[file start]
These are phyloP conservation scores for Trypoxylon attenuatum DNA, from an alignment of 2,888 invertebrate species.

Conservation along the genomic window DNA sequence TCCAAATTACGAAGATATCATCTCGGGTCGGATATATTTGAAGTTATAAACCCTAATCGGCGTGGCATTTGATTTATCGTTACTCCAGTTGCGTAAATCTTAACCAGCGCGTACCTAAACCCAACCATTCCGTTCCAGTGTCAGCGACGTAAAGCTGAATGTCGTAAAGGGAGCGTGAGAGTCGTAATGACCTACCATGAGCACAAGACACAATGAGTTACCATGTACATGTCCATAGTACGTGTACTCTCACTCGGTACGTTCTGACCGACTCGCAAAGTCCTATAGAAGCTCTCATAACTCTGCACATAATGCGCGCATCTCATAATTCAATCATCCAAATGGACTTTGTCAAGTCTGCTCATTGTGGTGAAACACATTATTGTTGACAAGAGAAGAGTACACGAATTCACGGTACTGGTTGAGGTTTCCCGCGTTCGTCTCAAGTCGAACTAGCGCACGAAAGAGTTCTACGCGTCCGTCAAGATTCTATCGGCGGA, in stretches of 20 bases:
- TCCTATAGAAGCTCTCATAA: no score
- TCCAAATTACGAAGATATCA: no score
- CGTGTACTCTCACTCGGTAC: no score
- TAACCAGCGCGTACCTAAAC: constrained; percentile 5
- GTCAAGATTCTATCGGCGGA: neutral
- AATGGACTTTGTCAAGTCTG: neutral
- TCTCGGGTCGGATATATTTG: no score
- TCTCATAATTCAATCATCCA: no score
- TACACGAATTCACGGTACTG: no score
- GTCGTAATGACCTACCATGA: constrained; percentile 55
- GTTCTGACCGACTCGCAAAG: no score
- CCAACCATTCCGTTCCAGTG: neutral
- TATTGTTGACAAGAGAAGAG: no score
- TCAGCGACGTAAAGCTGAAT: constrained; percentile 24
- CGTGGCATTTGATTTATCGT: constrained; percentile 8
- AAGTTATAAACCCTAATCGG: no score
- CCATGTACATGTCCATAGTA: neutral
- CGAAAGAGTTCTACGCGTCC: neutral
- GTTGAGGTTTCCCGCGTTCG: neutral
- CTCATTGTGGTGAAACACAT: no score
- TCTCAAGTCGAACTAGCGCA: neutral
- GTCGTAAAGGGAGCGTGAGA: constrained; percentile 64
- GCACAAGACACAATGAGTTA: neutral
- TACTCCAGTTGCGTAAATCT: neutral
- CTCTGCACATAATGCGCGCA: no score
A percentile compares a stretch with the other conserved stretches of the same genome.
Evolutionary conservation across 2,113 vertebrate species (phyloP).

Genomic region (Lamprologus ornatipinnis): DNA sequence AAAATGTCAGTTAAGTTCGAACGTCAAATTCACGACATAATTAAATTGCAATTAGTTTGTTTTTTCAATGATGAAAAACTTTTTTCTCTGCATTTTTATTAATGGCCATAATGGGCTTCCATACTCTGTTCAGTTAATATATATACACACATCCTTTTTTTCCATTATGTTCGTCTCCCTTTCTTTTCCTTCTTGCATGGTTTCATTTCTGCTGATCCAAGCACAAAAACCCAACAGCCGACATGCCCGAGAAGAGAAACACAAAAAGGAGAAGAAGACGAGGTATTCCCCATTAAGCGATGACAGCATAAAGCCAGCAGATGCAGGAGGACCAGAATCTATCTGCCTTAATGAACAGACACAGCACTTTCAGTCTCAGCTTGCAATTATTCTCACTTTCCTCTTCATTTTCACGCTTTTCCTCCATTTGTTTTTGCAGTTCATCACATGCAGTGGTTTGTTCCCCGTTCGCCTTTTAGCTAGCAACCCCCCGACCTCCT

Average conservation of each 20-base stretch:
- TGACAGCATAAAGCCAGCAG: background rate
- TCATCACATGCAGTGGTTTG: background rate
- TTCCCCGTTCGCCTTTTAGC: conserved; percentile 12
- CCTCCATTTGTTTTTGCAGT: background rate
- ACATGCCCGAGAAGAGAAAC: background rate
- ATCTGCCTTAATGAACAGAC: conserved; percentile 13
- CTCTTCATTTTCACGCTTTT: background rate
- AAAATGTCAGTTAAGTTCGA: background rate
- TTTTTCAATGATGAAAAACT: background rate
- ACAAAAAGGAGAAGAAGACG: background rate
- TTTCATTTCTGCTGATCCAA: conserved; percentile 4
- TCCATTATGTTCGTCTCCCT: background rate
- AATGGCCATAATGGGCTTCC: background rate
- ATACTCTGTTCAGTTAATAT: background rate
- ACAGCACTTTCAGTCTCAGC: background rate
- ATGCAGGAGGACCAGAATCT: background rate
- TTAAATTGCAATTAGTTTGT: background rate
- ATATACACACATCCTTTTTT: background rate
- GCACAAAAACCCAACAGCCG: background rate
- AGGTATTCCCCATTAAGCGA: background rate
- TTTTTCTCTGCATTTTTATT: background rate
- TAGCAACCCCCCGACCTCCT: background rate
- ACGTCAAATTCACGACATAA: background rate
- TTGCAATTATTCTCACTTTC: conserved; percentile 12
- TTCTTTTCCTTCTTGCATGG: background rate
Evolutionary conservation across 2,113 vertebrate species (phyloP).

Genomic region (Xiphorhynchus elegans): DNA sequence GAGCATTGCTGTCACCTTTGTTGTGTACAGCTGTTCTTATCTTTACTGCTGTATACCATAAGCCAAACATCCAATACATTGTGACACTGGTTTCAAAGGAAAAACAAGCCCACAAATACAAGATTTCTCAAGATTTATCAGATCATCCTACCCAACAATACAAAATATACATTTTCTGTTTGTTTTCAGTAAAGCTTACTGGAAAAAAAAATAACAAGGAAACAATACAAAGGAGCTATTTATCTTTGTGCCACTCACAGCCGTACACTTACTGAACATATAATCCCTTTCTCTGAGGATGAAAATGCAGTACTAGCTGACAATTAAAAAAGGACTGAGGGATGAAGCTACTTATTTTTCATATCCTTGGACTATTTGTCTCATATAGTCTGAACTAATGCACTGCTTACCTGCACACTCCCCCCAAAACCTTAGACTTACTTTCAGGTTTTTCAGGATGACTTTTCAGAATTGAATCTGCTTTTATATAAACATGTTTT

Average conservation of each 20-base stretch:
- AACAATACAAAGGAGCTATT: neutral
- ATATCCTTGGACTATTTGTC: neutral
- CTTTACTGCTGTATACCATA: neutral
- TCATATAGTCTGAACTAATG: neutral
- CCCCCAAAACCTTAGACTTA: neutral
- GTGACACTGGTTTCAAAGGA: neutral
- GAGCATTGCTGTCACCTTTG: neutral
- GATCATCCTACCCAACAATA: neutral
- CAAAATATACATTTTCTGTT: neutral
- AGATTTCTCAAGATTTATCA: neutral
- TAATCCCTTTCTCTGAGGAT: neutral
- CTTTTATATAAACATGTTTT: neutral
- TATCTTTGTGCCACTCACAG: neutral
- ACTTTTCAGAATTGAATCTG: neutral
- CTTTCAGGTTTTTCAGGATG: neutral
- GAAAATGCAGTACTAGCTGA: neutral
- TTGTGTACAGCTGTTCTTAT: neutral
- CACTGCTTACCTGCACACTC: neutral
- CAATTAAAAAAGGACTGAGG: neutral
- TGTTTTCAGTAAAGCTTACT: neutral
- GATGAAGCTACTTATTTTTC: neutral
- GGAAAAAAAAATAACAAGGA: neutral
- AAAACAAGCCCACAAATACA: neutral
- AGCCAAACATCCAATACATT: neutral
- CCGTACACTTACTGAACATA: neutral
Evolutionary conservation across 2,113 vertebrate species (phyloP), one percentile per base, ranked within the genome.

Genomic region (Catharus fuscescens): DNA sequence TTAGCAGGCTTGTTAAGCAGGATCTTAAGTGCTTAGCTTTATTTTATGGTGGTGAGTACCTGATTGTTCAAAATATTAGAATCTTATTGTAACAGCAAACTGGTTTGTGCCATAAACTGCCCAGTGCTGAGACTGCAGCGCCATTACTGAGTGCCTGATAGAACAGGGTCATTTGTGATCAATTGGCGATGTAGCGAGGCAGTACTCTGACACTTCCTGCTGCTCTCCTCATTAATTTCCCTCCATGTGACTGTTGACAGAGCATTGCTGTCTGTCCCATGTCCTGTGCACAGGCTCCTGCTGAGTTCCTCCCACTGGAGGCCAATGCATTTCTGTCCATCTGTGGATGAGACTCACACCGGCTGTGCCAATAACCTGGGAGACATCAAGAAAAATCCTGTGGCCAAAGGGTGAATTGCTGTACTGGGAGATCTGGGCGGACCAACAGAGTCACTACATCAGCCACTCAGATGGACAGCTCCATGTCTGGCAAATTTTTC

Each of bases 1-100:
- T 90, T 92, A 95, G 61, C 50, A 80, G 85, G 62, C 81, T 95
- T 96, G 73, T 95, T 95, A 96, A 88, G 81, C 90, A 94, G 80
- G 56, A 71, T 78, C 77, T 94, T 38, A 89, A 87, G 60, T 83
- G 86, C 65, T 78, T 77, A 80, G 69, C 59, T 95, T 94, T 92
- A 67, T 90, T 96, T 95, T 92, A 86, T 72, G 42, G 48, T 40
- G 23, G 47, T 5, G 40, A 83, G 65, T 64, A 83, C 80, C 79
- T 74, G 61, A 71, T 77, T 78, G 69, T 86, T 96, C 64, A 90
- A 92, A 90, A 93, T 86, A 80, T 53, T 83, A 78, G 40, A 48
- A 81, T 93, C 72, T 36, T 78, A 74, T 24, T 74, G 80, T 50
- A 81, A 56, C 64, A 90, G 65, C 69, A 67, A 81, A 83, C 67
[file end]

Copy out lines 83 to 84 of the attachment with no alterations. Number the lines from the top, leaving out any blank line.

- AGCCAAACATCCAATACATT: neutral
- CCGTACACTTACTGAACATA: neutral